Over the course of his sermon, David wove a beautiful narrative of love and the nature of humanity’s relationship to Christ. He spoke about what the love of Christ looks like to the church, and he spoke about how that love appears when it manifests within human relationships as well as what relationships look like when that love is not present, when love looks like demeaning, hitting, screaming, and controlling. I sat beside my friend, watching tears stream down her face, wanting to comfort her, and, at the same time, reminding myself that she needed to hear this, that these were words of healing for her.
For years, I have used the comparison of a broken and abusive marriage to talk about the connection of the United Methodist Church. Sometimes, in marriages where everything appears picture-perfect on the outside, people hit each other, and harsh words are said in the confines of homes that would never be spoken in public. This morning, that comparison has never felt more accurate, except the fear of being seen and heard by the neighbors is gone.
It can be terrifying to walk away from something that you have worked so hard to hold together, and it makes sense for it to feel that way. At the same time, staying in a relationship of abuse seldom ever gets better, especially when the controlling and abusive behavior of one partner is seen by them to be coming from a place of loving correction.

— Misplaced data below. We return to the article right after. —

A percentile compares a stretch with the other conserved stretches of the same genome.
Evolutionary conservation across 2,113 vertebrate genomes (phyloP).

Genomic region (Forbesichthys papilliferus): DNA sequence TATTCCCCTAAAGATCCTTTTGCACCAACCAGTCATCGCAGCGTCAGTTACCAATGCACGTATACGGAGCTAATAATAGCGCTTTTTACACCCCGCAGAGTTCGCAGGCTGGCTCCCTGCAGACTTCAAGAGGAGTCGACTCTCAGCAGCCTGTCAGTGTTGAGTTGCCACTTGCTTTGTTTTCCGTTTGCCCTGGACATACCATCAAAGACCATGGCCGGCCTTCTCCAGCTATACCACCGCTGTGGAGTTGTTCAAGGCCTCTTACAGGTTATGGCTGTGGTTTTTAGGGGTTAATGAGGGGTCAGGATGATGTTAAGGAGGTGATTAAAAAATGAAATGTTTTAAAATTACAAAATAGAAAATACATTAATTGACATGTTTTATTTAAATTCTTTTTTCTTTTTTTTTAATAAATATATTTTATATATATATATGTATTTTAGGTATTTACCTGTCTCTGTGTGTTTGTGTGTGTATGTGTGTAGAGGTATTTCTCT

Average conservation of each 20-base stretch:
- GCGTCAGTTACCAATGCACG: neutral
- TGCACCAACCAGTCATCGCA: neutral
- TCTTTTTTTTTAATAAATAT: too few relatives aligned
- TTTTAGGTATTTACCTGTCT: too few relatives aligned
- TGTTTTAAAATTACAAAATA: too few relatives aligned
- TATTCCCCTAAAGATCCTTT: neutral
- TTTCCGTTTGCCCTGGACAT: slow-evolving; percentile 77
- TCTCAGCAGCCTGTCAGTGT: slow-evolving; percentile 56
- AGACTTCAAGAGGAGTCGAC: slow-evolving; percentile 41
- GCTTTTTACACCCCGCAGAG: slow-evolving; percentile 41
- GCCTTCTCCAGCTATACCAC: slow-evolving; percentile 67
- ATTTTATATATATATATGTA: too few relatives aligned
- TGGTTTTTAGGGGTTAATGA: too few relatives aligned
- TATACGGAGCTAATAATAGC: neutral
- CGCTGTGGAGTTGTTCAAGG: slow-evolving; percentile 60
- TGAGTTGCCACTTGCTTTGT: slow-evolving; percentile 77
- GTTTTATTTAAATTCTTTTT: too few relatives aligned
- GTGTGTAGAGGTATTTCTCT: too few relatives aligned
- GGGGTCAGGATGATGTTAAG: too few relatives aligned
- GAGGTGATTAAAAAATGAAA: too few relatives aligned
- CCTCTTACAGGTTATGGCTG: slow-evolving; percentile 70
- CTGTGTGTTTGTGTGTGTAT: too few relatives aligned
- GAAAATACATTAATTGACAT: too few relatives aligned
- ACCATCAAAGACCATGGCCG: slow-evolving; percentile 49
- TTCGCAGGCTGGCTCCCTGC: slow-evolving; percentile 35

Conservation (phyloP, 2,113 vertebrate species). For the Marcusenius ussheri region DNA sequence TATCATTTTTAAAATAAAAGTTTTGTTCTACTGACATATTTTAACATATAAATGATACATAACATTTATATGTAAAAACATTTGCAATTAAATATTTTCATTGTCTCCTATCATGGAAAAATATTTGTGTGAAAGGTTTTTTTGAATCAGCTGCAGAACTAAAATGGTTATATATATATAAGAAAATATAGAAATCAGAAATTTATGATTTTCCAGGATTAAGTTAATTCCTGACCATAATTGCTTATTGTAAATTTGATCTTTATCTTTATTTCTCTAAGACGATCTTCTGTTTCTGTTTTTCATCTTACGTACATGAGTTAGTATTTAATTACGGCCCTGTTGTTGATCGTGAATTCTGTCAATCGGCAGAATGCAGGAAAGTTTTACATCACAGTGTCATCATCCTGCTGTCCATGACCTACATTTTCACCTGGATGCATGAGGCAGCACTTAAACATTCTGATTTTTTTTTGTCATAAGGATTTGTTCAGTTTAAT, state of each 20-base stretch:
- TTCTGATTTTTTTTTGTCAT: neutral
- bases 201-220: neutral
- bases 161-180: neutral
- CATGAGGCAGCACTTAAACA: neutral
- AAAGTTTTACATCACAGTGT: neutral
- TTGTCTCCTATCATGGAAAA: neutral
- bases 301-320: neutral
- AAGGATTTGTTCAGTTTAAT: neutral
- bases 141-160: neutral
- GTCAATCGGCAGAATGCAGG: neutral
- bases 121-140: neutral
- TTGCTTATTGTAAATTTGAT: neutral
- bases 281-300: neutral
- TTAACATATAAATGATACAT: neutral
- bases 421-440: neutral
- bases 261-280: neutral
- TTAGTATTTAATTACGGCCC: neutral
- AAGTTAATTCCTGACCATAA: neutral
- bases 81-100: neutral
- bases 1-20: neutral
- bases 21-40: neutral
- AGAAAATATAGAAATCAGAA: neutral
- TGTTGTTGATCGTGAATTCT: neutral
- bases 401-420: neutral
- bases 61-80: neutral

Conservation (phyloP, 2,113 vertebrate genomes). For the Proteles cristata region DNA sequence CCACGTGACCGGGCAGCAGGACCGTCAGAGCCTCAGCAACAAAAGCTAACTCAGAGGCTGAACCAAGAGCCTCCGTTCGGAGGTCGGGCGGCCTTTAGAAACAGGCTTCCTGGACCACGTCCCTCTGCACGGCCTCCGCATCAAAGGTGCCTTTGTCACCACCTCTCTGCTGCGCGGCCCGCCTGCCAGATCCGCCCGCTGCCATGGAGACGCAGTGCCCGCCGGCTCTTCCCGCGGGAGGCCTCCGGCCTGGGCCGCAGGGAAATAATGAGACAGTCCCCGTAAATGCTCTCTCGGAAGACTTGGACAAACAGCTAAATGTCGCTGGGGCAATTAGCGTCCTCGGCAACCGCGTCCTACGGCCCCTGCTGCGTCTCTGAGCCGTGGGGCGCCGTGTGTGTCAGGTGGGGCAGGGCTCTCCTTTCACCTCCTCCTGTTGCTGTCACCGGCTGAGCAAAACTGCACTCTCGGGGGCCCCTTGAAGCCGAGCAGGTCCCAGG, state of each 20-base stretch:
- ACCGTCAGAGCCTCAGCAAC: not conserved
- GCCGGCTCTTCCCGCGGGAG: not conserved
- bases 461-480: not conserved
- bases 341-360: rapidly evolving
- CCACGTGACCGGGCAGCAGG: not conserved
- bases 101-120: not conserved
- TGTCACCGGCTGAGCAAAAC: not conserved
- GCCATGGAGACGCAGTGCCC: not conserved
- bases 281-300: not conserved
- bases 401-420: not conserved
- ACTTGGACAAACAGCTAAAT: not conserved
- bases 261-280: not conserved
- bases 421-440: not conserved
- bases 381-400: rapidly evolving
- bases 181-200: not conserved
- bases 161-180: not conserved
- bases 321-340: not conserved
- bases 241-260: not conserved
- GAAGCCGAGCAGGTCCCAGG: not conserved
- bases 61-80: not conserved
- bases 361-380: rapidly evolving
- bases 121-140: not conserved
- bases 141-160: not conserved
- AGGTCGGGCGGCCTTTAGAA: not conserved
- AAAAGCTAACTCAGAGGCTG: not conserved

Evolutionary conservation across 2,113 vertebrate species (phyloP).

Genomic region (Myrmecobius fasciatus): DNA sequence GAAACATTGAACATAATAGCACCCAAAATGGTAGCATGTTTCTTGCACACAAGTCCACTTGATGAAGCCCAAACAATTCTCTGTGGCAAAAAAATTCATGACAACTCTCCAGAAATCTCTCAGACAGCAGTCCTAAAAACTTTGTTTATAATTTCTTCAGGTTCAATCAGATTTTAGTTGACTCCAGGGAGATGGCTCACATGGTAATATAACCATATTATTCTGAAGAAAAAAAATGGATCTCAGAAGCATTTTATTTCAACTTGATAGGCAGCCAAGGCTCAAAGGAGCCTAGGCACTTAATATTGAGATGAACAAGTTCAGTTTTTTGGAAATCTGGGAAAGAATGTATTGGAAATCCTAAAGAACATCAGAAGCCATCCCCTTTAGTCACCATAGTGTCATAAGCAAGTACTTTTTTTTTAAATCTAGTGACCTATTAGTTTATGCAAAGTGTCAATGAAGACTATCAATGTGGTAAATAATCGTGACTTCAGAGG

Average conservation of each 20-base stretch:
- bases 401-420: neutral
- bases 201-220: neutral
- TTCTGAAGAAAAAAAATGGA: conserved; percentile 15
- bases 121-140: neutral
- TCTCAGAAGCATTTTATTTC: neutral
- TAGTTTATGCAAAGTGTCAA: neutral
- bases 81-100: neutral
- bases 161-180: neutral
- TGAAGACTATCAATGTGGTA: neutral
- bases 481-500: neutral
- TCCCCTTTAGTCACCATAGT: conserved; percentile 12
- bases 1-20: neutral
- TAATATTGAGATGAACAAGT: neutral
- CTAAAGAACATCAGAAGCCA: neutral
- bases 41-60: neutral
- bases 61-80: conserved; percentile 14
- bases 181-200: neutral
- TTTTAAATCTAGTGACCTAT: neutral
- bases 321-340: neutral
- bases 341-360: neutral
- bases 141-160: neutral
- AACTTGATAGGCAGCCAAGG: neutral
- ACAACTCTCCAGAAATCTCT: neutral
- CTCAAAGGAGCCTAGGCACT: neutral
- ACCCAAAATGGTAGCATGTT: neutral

Sometimes, abused spouses remain in harmful relationships because of phrases like “God hates divorce,” because of the kids, or for fear of losing financial stability. Those all feel similar to the reasoning that that I have used that I have heard other progressive United Methodists use as reasons to stay together. I have to admit that the kids have always ben the most compelling reason to me. My heart always breaks when I think about those we would leave behind in a split. There is another side to that though. When adults stay in abusive relationships, they send an unspoken message to their kids that it is okay to allow someone to treat them that way, that it is okay to stand in the stream of abuse and suffering fo the sake of “holding things together.” Similarly, when adults stand up and advocate for themselves, they also transmit that message to their children. Children learn far more from our actions that from our spoken words.
It was terrifying for me when I left my former congregation. I knew that I needed to go if I was ever to figure out who I needed to be, and, yet, it was not easy. Tears streamed from my eyes, and my hands shook seismically as I walked out of that building into a light rain, having no idea what my future looked like. I’d left behind a community. Looking back on that moment, I can still remember that fear, AND, today, I know that it was one of the strongest, most defining moments of my existence. I would not be who I am today without that moment. I have grown and moved on so much since that moment, and I am not content to stop that progression simply because the church is not willing to come with me.
To my LGBTQIA+ siblings within the United Methodist Church, I see you. I love you. You are worth standing up and advocating for, and, sometimes, standing up looks like walking away.